Friday, November 23, 2012


     Below is a snippet from an interview video I took of my late Aunt Emily. You would never know from the interview that, when I arrived to interview her, she was not one bit happy about being interviewed on video and did not think she had much to say!
     This was the first video interview I conducted, and the first video I ever edited, so I am sure you can spot many mistakes. But some things I got right, even though in very rough form:
1. Use a tripod, and aim it so that the subject speaks to you. The interview becomes more of a conversation, allowing stories to flow. My aunt quickly forgot that the camera was on! I had tried interviewing relatives while holding the camera, which was a big mistake. Not only did the camera shake, but the interviewee remained self-conscious.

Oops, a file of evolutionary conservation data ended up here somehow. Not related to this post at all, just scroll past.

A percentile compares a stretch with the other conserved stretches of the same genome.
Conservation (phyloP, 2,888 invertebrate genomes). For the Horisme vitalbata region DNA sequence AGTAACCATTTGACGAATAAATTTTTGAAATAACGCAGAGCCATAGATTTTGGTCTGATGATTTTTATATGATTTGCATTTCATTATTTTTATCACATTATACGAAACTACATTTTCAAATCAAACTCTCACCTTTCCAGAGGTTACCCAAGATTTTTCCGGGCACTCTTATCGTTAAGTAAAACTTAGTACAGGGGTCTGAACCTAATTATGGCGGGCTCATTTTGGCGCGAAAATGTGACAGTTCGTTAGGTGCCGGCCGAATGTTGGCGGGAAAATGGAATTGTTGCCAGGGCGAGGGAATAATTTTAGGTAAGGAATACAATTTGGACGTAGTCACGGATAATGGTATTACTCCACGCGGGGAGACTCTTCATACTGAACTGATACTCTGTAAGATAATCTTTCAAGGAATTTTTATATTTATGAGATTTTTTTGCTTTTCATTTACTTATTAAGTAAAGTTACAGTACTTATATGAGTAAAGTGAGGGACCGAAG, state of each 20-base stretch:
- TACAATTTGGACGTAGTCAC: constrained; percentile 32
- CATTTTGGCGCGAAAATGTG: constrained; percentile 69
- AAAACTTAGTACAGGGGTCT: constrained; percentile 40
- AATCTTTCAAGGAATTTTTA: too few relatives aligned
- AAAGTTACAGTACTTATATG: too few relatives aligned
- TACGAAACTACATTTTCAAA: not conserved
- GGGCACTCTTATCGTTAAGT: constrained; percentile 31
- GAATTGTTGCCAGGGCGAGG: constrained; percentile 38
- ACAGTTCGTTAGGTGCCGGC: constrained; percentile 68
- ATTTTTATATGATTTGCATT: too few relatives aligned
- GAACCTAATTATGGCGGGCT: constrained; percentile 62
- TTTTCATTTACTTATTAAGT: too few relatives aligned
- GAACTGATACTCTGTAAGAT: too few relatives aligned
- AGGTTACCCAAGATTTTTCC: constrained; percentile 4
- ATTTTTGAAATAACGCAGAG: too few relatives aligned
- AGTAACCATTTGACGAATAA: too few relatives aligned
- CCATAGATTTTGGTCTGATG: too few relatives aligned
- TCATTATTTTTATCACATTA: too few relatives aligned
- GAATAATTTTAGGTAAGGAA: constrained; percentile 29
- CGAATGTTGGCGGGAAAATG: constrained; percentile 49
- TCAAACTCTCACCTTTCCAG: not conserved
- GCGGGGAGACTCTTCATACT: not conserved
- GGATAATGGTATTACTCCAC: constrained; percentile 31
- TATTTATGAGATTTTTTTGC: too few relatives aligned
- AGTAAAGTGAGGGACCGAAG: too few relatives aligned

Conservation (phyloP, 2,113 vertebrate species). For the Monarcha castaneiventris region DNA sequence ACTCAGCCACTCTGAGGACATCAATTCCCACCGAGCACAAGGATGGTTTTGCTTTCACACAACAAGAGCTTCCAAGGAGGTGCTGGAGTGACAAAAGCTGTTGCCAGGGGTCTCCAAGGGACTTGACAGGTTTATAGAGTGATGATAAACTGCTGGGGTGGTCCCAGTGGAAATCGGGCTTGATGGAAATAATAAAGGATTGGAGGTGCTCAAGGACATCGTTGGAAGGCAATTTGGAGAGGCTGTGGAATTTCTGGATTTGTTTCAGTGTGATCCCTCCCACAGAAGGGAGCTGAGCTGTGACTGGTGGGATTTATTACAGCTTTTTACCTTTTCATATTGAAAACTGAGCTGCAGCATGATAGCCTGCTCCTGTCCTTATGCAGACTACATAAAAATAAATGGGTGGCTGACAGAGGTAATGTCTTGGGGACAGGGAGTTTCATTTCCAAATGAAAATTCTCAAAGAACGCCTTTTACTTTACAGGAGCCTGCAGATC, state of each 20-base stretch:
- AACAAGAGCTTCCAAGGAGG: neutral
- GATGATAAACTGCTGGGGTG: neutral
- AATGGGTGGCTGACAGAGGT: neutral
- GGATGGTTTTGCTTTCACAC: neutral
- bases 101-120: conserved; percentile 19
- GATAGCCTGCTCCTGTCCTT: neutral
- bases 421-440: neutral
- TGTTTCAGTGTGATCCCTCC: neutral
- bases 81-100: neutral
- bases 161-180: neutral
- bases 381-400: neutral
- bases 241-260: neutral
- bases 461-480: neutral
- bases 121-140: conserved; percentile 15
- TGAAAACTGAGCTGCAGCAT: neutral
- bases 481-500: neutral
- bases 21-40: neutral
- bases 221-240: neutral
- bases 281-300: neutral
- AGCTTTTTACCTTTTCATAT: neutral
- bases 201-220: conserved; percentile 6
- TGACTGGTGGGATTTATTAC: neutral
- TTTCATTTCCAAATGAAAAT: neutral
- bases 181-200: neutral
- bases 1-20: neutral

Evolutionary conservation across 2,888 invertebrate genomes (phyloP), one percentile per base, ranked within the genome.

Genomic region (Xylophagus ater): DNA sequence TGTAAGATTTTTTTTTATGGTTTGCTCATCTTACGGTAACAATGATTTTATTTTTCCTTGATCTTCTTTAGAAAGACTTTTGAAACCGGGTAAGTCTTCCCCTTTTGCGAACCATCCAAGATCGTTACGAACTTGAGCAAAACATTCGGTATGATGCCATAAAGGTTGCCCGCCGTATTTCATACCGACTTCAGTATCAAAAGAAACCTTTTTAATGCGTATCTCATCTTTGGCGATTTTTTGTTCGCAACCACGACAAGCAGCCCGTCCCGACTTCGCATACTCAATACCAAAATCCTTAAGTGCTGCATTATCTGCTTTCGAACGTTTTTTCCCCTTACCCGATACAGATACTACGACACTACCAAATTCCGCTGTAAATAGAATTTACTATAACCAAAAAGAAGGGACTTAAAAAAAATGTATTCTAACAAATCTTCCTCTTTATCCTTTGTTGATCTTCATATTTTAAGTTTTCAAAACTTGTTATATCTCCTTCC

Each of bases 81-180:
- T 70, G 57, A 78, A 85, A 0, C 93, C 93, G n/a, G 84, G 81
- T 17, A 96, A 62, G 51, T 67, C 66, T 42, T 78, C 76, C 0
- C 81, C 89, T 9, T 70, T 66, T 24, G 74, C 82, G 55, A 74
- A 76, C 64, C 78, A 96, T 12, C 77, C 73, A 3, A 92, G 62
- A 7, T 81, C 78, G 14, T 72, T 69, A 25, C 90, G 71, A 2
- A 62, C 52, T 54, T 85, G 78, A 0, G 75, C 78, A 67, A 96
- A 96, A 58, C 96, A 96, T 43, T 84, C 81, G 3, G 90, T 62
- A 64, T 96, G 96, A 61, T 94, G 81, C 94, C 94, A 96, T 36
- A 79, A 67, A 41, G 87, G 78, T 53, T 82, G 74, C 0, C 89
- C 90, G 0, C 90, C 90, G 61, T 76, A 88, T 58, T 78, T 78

2. Include photos and old film footage in the video. If your interviewee refers to a person or address, it is helpful to your family story if you include photos or film footage to illustrate the story. Adding these items also provides a visual break and will hold the viewer's interest.